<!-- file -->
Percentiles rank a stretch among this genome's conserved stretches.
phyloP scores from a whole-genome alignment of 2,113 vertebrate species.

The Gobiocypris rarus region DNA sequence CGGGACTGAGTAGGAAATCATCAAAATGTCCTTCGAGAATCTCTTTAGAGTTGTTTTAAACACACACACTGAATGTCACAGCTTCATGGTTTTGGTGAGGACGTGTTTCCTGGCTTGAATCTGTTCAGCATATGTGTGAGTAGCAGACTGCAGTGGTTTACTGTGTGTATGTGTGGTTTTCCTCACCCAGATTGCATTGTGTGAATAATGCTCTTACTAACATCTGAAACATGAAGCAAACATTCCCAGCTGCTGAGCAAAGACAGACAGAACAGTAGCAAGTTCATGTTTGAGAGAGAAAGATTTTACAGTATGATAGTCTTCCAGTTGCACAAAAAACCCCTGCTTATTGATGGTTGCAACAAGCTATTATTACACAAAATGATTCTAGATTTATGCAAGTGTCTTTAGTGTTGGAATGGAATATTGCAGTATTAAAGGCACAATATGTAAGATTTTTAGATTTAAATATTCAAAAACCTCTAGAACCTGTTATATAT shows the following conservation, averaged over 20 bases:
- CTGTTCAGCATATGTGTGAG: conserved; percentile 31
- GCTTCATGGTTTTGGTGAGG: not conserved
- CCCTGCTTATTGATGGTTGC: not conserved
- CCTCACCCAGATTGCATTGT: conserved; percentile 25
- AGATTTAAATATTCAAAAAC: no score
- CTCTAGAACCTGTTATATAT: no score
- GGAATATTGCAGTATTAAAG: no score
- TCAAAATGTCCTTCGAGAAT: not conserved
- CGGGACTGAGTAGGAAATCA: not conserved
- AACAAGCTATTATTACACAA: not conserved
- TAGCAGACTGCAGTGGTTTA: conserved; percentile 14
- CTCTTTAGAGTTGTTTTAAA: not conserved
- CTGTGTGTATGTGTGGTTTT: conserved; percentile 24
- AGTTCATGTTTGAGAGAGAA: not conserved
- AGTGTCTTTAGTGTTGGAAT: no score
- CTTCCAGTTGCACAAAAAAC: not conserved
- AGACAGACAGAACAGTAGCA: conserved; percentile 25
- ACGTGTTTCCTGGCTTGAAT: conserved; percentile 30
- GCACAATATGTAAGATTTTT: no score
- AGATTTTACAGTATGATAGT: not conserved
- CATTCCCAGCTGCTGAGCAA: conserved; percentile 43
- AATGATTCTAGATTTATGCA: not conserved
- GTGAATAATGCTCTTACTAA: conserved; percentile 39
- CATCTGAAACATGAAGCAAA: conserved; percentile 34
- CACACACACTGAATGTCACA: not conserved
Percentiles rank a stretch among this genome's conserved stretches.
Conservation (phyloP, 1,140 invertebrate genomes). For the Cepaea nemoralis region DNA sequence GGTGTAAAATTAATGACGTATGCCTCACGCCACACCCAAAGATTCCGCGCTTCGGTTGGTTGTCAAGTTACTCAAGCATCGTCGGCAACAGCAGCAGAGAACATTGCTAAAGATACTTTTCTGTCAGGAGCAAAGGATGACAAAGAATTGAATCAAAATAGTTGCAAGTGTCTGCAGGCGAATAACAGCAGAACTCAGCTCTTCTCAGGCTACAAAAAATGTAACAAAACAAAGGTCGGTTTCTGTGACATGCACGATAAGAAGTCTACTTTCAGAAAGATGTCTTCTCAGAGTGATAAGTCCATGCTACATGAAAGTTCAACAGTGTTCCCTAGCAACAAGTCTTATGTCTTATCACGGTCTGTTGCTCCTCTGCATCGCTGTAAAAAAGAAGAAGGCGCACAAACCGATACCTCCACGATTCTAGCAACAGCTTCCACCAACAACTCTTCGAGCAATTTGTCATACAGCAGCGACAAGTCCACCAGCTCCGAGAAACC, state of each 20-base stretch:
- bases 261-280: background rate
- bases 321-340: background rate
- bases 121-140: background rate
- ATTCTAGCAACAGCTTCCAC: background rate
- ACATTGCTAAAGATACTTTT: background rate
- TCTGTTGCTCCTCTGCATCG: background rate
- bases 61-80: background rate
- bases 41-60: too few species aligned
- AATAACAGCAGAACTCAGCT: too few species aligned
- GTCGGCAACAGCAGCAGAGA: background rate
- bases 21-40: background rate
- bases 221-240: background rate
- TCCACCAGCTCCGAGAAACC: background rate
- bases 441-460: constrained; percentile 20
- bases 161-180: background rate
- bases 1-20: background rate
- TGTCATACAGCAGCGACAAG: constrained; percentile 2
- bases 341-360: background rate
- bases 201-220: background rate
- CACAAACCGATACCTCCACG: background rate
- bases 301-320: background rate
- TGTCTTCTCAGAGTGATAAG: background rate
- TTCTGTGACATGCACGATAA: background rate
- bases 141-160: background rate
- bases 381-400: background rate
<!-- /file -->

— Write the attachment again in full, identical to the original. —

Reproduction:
Percentiles rank a stretch among this genome's conserved stretches.
phyloP scores from a whole-genome alignment of 2,113 vertebrate species.

The Gobiocypris rarus region DNA sequence CGGGACTGAGTAGGAAATCATCAAAATGTCCTTCGAGAATCTCTTTAGAGTTGTTTTAAACACACACACTGAATGTCACAGCTTCATGGTTTTGGTGAGGACGTGTTTCCTGGCTTGAATCTGTTCAGCATATGTGTGAGTAGCAGACTGCAGTGGTTTACTGTGTGTATGTGTGGTTTTCCTCACCCAGATTGCATTGTGTGAATAATGCTCTTACTAACATCTGAAACATGAAGCAAACATTCCCAGCTGCTGAGCAAAGACAGACAGAACAGTAGCAAGTTCATGTTTGAGAGAGAAAGATTTTACAGTATGATAGTCTTCCAGTTGCACAAAAAACCCCTGCTTATTGATGGTTGCAACAAGCTATTATTACACAAAATGATTCTAGATTTATGCAAGTGTCTTTAGTGTTGGAATGGAATATTGCAGTATTAAAGGCACAATATGTAAGATTTTTAGATTTAAATATTCAAAAACCTCTAGAACCTGTTATATAT shows the following conservation, averaged over 20 bases:
- CTGTTCAGCATATGTGTGAG: conserved; percentile 31
- GCTTCATGGTTTTGGTGAGG: not conserved
- CCCTGCTTATTGATGGTTGC: not conserved
- CCTCACCCAGATTGCATTGT: conserved; percentile 25
- AGATTTAAATATTCAAAAAC: no score
- CTCTAGAACCTGTTATATAT: no score
- GGAATATTGCAGTATTAAAG: no score
- TCAAAATGTCCTTCGAGAAT: not conserved
- CGGGACTGAGTAGGAAATCA: not conserved
- AACAAGCTATTATTACACAA: not conserved
- TAGCAGACTGCAGTGGTTTA: conserved; percentile 14
- CTCTTTAGAGTTGTTTTAAA: not conserved
- CTGTGTGTATGTGTGGTTTT: conserved; percentile 24
- AGTTCATGTTTGAGAGAGAA: not conserved
- AGTGTCTTTAGTGTTGGAAT: no score
- CTTCCAGTTGCACAAAAAAC: not conserved
- AGACAGACAGAACAGTAGCA: conserved; percentile 25
- ACGTGTTTCCTGGCTTGAAT: conserved; percentile 30
- GCACAATATGTAAGATTTTT: no score
- AGATTTTACAGTATGATAGT: not conserved
- CATTCCCAGCTGCTGAGCAA: conserved; percentile 43
- AATGATTCTAGATTTATGCA: not conserved
- GTGAATAATGCTCTTACTAA: conserved; percentile 39
- CATCTGAAACATGAAGCAAA: conserved; percentile 34
- CACACACACTGAATGTCACA: not conserved
Percentiles rank a stretch among this genome's conserved stretches.
Conservation (phyloP, 1,140 invertebrate genomes). For the Cepaea nemoralis region DNA sequence GGTGTAAAATTAATGACGTATGCCTCACGCCACACCCAAAGATTCCGCGCTTCGGTTGGTTGTCAAGTTACTCAAGCATCGTCGGCAACAGCAGCAGAGAACATTGCTAAAGATACTTTTCTGTCAGGAGCAAAGGATGACAAAGAATTGAATCAAAATAGTTGCAAGTGTCTGCAGGCGAATAACAGCAGAACTCAGCTCTTCTCAGGCTACAAAAAATGTAACAAAACAAAGGTCGGTTTCTGTGACATGCACGATAAGAAGTCTACTTTCAGAAAGATGTCTTCTCAGAGTGATAAGTCCATGCTACATGAAAGTTCAACAGTGTTCCCTAGCAACAAGTCTTATGTCTTATCACGGTCTGTTGCTCCTCTGCATCGCTGTAAAAAAGAAGAAGGCGCACAAACCGATACCTCCACGATTCTAGCAACAGCTTCCACCAACAACTCTTCGAGCAATTTGTCATACAGCAGCGACAAGTCCACCAGCTCCGAGAAACC, state of each 20-base stretch:
- bases 261-280: background rate
- bases 321-340: background rate
- bases 121-140: background rate
- ATTCTAGCAACAGCTTCCAC: background rate
- ACATTGCTAAAGATACTTTT: background rate
- TCTGTTGCTCCTCTGCATCG: background rate
- bases 61-80: background rate
- bases 41-60: too few species aligned
- AATAACAGCAGAACTCAGCT: too few species aligned
- GTCGGCAACAGCAGCAGAGA: background rate
- bases 21-40: background rate
- bases 221-240: background rate
- TCCACCAGCTCCGAGAAACC: background rate
- bases 441-460: constrained; percentile 20
- bases 161-180: background rate
- bases 1-20: background rate
- TGTCATACAGCAGCGACAAG: constrained; percentile 2
- bases 341-360: background rate
- bases 201-220: background rate
- CACAAACCGATACCTCCACG: background rate
- bases 301-320: background rate
- TGTCTTCTCAGAGTGATAAG: background rate
- TTCTGTGACATGCACGATAA: background rate
- bases 141-160: background rate
- bases 381-400: background rate